BEVERLY HILLS, Calif. — You have to love the irony. The first scripted narrative series from PBS Digital Studios is a modern update of Frankenstein, the science-fiction classic about creating new life.
Just as in Mary Shelley’s timeless Gothic tale, PBS Digital Studios is using the latest in science and technology in its experiments to breathe new life into PBS programming.
PBS Digital Studios, launched in March 2012, will premiere Frankenstein M.D. Aug. 19, rolling out new episodes, each five to eight minutes long, on its YouTube channel every Tuesday and Friday. Fittingly enough, the 24-episode series will conclude Oct. 31.
The series and PBS Digital Studios itself is the latest effort by the public television service to introduce itself to a younger generation of viewers, 18- to 34-year-olds who are increasingly consuming video on mobile devices.
Launched with “Mister Rogers Remixed,” a catchy hit that went viral, PBS Digital Studios now offers more than 30 original series, many of them co-productions with public television stations. It has more than 1.2 million YouTube subscribers.
Co-produced with Pemberley Digital, the upcoming Frankenstein M.D. combines a modern take on the story with educational nuggets about related topics such as stem cells, cloning and 3-D printing. Pemberley has already attracted a young following on the Internet with modern versions of Pride & Prejudice (The Lizzie Bennet Diaries) and Emma (Emma Approved).
“Frankenstein M.D. will appeal to passionate audiences of literary-minded women ages 13 to 34,” Matthew Graham, senior director of PBS Digital Studios, said at the annual summer Television Critics Association press tour here earlier this week.
“We’ve packed Frankenstein M.D. with accurate, cutting-edge science content so that it educates while it inspires,” he said.
Graham, who joined PBS in 2008 to help build its online video player, said PBS Digital Studios arose from a desire to keep PBS relevant to teens and young adults who may have grown up with Sesame Street and Mister Rogers but who no longer watch many series on TV sets.
“We want to be the brand we’ve always been, with smart content for the intellectually curious,” Graham told Current. “We want to be that brand, and the first step for us was figuring out how to do that on YouTube. We want to grow that slate of shows, and we want to grow that audience.”
With a small budget, PBS Digital Studios initially focused on helping local stations find original content. “Sometimes we help them with some production funding; sometimes it’s just some kind of audience development strategy and promotion work.”
Before long, PBS’s YouTube channels started filling up with station-produced shows vaguely reminiscent of the peculiar cable-access series that materialized in city after city after the granting of cable franchises. Among these Digital Studios series are BBQ with Franklin, a mouth-watering Texas series, and Making Friends with Ryan Miller, about a New York rock musician who relocates to rural New Hampshire.
Next came a series spun off from a regular PBS series. On Everything But the News, Steve Goldbloom, a former NewsHour employee, plays a bumbling cub reporter for NewsHour assigned to cover the tech scene in San Francisco. “Journalistically, we’re not breaking stories, but there’s actually some good reporting in there,” Graham said.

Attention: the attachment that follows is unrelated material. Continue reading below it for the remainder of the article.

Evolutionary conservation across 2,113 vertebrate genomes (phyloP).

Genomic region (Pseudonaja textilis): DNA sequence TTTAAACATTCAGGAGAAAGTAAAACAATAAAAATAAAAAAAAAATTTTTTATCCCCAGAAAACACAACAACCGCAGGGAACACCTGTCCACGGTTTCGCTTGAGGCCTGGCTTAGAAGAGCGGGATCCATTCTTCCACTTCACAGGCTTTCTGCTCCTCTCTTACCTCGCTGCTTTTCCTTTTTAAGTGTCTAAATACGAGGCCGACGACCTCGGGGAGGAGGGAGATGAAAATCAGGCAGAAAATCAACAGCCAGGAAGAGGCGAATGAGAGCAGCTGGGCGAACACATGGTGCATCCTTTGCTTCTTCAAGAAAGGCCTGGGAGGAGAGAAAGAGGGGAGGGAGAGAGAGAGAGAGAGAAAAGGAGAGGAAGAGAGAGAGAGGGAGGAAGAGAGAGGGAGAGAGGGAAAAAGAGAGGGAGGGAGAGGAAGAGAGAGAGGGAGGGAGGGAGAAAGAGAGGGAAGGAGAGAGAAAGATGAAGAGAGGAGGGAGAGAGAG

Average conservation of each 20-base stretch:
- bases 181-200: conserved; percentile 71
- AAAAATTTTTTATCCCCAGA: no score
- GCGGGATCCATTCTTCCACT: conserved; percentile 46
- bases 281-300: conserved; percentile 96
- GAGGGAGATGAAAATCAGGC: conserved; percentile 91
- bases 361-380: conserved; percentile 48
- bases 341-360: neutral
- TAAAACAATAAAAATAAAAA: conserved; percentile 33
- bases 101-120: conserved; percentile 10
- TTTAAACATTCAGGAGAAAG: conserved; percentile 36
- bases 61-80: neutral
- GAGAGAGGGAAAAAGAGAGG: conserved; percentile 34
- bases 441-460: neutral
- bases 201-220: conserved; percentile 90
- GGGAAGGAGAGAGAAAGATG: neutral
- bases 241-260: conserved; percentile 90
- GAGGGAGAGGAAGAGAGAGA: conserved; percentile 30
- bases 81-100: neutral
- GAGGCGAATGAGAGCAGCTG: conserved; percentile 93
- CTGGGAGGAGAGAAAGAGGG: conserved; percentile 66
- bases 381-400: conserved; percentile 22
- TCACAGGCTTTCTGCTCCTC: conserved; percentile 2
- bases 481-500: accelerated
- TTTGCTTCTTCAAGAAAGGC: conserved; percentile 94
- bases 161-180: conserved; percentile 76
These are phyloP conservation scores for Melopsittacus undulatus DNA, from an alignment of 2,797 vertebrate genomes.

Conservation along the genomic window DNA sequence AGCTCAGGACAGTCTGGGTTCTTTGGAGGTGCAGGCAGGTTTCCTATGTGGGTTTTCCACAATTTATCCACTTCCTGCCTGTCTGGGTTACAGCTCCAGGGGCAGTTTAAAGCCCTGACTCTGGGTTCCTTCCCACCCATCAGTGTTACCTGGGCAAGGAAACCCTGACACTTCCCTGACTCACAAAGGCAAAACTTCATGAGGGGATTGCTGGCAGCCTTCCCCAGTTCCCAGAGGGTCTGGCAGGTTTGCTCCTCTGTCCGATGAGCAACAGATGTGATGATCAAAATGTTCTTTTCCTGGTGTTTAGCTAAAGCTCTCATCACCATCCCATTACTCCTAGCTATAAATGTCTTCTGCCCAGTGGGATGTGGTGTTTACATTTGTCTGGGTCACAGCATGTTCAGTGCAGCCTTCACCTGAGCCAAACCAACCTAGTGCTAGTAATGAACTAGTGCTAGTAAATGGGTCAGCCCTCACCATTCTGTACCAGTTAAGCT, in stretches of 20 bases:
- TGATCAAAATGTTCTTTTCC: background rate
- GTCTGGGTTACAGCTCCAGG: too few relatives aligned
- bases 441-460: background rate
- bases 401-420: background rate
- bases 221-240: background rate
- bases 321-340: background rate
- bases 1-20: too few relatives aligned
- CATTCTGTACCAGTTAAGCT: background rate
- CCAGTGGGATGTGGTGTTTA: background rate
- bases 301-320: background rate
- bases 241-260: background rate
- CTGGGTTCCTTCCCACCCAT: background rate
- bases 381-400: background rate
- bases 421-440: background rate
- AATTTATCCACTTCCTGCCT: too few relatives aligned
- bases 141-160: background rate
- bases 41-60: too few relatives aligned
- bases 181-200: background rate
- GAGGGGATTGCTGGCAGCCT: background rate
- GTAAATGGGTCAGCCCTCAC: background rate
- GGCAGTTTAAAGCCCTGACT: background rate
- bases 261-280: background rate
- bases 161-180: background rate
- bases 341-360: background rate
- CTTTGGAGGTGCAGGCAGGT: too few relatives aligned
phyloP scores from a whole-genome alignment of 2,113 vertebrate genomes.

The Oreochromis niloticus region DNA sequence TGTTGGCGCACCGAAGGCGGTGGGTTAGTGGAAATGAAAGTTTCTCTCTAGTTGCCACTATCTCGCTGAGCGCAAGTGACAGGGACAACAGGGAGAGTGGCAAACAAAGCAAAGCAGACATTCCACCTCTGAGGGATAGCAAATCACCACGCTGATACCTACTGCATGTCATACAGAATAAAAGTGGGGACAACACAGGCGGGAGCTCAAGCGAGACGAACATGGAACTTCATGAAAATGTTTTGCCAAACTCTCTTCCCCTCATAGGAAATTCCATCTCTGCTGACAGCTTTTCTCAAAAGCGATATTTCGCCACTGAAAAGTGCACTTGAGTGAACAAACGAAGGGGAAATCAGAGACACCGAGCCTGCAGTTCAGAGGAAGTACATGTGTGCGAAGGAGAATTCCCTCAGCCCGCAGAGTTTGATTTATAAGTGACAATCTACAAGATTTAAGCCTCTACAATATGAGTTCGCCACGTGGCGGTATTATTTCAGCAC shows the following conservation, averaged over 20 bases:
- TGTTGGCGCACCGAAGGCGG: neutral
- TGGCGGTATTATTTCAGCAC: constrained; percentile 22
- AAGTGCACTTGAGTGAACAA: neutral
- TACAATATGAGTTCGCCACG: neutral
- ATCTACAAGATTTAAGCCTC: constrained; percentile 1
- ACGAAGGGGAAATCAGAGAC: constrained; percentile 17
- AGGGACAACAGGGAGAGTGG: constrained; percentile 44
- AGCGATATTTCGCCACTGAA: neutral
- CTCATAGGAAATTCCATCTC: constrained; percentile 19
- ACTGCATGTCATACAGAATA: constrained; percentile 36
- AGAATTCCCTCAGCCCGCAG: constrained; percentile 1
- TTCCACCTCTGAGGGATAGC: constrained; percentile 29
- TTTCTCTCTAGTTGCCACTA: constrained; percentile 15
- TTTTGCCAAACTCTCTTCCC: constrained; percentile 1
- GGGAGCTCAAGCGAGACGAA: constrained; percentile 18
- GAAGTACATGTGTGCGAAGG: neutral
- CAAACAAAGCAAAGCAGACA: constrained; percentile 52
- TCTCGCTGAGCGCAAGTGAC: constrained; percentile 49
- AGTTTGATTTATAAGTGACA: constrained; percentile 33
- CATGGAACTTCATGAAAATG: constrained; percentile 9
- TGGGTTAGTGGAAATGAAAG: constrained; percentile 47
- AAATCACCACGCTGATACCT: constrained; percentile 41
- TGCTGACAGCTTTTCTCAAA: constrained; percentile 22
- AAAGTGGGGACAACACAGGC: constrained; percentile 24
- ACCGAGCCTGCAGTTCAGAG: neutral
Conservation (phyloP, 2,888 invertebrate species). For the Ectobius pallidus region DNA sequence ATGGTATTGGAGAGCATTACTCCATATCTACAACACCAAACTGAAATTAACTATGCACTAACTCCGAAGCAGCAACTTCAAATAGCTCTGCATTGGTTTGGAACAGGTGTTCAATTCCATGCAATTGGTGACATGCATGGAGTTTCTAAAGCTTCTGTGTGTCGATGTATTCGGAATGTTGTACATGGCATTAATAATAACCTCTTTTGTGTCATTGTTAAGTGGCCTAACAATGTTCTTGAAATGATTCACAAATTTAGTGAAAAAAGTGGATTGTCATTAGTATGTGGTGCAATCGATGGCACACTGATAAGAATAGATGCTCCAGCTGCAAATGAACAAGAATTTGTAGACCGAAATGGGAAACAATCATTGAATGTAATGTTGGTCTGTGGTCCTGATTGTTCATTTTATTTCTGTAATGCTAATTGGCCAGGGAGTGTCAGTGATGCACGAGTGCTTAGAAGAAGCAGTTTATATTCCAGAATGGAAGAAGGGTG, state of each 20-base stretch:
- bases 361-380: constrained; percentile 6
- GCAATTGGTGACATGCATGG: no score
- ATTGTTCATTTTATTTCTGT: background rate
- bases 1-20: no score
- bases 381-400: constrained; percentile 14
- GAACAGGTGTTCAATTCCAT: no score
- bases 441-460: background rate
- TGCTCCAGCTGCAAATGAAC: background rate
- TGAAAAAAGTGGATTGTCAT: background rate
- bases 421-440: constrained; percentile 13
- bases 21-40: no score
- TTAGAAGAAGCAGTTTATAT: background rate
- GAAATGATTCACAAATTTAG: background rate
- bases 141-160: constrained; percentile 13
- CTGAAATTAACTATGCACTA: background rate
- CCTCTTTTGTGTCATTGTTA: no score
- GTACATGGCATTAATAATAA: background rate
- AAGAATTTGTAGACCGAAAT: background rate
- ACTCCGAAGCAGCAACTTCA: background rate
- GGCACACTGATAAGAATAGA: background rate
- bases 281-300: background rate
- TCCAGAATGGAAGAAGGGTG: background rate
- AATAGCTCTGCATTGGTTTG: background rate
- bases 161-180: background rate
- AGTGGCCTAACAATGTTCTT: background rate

Frankenstein M.D. is the next big step. Filmed in Los Angeles with a documentary feel, the updated version focuses on Victoria Frankenstein (Anna Lore), a Ph.D. and medical student. With her colleague, Iggy DeLacey (Steve Zaragoza), and her mentor Dr. Waldman (Kevin Rock), the ambitious Victoria makes a series of shocking and potentially dangerous discoveries.
Victoria and other characters will live both in the series and on social media.
“Because the subject matter is so science-based, it makes absolute sense for us to bring those characters out into the social world and give them social accounts across popular platforms our audiences love, like Tumblr and Twitter,” said Bernie Su, executive producer of Frankenstein M.D. He said arrangements are in place for the characters to interact with fans.
Graham still sees PBS Digital Studios mostly as a facilitator, not a content provider. “We want to help individuals or groups make great PBS content,” he said. “We can help find ways to finance it. We can help promote it. We can help distribute it. We can fine-tune it editorially so it works on the platforms we distribute it [on].”
He is enthusiastic about developing more and better series, but he’s also aware of the difficulties he likely will encounter.
“We have stiff competition, and there’s a lot of money pouring into this space to grab audience, to get people’s attention,” he said. “It’s something PBS has always faced. We’ve got really well-funded competitors with giant marketing budgets who are trying to grow their numbers. We are focused on doing really high-quality content, which is not cheap. Also, the number of people capable of creating good content for us is relatively small.”
On the other hand, it’s all so new that no one has all the answers, he said. There’s a Wild West feel to digital programming, an urgency to keep up with the latest digital programs lest you be left in the dust.
“Nobody has this place figured out, but it feels like there’s a real place for PBS on these platforms and with these younger audiences,” Graham said. “I think there’s a tremendous amount of opportunity.”
Copyright 2014 American University